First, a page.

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Arts / Museums

Black Lives Matter Gets a Foothold in Houston

Racism, the Police and Stereotypes Spotlighted By Fearless Museum

BY Shreya Muchimilli // 01.25.16

“The Abolitionists: Different Eyes Seeing the Same Reality,” on exhibit now at the Houston Museum of African American Culture, probes one of the most powerful and troubling topics of today from the art-world perspective. Coupled with “As Small As A Giant,” the shows at HMAAC explore racial discord and violence sparked by history and current events.

“The Abolitionists” has three major components. A highlight is the series by Ti-Rock Moore, who went public with her multimedia protest works on racism in 2014. The second portion comes courtesy of Clay Bennett’s racially charged political cartoons. The last element screens a video of Sen. Elizabeth Warren’s political discourse on racial inequality, sampled from her website.  

Ti-Rock Moore is a white activist whose criticism of oppression drives her work. Her first solo show, “Confronting Truths: Wake Up!,” debuted in Chicago in 2015; the 50-piece exhibit gained national and international attention. Much of her work employs images of the American flag, Christ or a cross, the shackles of slavery, and the Ku Klux Klan. One of Moore’s artistic influences is Andy Warhol: She used saltine crackers as a metaphor for a play on words involving an offensive term that refers to Caucasians. 

Clay Bennett, a white cartoonist, adds a media component to “The Abolitionists” exhibit. Seemingly light and playful, the work investigates the effects of racism in modern American society. Consider his take on a chessboard: The white queen, wearing what seems to be a police officer’s hat, has defeated the black pawns, who lay on the ground around her. Works such as this earned Bennett a Pulitzer Prize in 2002.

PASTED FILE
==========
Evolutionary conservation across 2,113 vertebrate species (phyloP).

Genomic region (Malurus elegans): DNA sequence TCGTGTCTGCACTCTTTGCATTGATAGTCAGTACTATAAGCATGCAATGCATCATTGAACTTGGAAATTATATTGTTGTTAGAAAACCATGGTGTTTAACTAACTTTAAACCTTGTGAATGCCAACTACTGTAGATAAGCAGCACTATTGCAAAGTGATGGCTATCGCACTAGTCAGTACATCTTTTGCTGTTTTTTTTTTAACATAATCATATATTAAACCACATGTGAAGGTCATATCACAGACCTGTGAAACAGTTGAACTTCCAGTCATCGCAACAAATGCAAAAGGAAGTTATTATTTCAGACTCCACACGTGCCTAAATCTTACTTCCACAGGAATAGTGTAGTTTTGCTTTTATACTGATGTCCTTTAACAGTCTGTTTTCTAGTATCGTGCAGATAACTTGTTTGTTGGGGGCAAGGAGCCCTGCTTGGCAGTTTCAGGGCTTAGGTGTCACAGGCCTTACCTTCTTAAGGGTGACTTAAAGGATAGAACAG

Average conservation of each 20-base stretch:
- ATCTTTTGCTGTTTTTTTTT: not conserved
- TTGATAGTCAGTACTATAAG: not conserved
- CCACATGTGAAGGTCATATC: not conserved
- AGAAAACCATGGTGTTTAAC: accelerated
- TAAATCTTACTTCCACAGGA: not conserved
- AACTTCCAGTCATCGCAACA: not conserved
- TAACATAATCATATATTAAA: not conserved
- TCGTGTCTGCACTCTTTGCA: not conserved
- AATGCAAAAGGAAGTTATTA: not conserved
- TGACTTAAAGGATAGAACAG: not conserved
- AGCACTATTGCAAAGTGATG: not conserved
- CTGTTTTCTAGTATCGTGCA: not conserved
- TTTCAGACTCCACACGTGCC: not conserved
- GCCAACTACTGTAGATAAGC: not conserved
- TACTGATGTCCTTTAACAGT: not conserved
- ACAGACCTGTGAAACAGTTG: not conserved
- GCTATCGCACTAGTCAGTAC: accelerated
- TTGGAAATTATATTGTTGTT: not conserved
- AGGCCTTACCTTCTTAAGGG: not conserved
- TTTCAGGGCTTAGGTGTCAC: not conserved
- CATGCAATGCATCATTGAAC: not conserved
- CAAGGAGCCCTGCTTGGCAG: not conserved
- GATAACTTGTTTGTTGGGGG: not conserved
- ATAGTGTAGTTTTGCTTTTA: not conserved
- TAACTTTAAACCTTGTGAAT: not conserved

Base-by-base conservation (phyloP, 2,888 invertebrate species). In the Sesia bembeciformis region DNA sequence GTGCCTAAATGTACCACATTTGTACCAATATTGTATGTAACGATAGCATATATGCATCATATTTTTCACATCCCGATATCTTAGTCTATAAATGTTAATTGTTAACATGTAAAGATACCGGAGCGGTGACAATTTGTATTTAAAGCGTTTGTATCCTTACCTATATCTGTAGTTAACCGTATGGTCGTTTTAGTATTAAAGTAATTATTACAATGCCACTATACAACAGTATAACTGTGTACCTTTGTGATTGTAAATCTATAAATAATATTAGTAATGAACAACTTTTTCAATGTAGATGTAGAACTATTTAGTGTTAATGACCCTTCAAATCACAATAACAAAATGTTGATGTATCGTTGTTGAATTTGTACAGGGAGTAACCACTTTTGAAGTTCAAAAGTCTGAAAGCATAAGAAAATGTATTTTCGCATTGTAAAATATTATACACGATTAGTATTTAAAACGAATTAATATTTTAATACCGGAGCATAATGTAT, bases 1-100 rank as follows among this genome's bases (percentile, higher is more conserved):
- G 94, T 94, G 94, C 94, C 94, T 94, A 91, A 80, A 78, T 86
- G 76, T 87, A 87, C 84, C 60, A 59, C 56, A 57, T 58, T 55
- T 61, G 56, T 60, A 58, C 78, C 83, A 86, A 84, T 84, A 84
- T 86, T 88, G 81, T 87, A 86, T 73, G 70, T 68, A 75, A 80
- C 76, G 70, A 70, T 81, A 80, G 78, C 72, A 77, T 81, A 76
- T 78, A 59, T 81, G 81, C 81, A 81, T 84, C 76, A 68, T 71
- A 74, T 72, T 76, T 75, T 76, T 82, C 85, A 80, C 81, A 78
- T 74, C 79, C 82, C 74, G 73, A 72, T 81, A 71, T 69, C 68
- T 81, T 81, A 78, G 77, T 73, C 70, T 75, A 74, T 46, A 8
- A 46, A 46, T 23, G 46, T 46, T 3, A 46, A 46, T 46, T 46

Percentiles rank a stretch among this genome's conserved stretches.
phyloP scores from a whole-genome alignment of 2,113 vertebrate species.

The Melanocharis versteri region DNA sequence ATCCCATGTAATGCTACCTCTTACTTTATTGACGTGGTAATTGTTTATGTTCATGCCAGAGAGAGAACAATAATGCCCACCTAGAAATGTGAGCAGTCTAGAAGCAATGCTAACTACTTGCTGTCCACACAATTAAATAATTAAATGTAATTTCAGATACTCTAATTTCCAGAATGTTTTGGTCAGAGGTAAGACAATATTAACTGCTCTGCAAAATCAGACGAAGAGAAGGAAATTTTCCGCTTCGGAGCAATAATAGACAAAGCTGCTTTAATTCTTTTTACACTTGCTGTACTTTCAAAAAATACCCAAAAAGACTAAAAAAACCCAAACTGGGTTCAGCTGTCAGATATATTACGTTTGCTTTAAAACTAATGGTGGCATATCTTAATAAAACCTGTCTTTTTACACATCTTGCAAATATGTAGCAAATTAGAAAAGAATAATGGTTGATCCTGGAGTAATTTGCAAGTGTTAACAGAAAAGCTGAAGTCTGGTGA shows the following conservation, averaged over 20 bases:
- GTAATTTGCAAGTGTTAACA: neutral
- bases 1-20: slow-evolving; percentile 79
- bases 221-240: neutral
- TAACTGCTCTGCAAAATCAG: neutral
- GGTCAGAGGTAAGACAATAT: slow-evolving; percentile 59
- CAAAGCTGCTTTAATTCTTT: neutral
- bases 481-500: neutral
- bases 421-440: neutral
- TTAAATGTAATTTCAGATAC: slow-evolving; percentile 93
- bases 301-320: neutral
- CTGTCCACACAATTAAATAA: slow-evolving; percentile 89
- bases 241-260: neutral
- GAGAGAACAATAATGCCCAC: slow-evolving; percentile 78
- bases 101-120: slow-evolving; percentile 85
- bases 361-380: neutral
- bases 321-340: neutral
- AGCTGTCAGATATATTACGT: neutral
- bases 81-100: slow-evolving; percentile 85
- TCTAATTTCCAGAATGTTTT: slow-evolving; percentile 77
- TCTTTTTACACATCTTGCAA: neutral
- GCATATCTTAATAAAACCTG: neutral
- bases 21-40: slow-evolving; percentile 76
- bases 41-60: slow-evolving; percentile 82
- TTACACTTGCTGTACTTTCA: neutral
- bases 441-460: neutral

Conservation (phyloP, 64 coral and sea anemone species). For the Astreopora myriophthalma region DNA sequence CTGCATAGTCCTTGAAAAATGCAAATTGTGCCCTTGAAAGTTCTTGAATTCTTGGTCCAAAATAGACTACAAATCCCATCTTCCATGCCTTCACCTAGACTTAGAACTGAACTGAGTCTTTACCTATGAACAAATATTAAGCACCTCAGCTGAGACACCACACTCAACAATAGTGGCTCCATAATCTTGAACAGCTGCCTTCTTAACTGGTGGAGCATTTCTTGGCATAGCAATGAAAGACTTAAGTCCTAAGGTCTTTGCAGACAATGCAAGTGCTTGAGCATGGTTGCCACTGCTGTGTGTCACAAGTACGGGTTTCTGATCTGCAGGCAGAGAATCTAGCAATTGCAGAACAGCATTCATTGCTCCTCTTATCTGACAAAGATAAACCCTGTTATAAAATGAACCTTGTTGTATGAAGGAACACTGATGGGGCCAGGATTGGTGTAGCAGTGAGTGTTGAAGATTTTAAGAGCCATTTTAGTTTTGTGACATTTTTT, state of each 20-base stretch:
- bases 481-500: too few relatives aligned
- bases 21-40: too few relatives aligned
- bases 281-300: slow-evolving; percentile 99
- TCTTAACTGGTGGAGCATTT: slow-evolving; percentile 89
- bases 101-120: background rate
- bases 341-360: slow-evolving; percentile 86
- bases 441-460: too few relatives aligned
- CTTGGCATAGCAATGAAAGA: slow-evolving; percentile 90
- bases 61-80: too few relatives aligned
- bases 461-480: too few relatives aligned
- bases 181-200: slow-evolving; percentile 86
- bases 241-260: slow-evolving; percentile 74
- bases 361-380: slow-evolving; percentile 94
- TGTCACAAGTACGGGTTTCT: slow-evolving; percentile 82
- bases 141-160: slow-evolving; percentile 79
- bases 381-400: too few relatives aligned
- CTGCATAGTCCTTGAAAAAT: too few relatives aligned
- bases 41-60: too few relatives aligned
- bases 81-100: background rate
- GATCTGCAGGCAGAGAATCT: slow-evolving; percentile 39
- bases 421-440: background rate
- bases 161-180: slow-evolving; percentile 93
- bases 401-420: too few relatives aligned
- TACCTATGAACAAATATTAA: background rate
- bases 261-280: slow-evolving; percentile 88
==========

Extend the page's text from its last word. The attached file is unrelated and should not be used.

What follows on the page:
Social and racial unrest continues to plague America, and the Black Lives Matter movement is responding to both. The HMAAC’s second-story galleries offer an homage to the movement with an exhibition entitled “As Small As A Giant.” On display are various artists who offer us a better understanding of African-American culture. Thuggee Life, a piece by Dominic R. Clay, the curator of the show and assistant curator of the museum, investigates stereotypes of African-Americans.

“This show is the only place where the national Black Lives Matter conversation has been had in Houston over a two-month period, not the sporadic programs and events that have dotted here and there our local public landscape,” says art collector, filmmaker, and activist John Guess Jr. 

 The Abolitionists: Different Eyes Seeing the Same Reality” and “As Small As A Giant” run through January 30, 2016.

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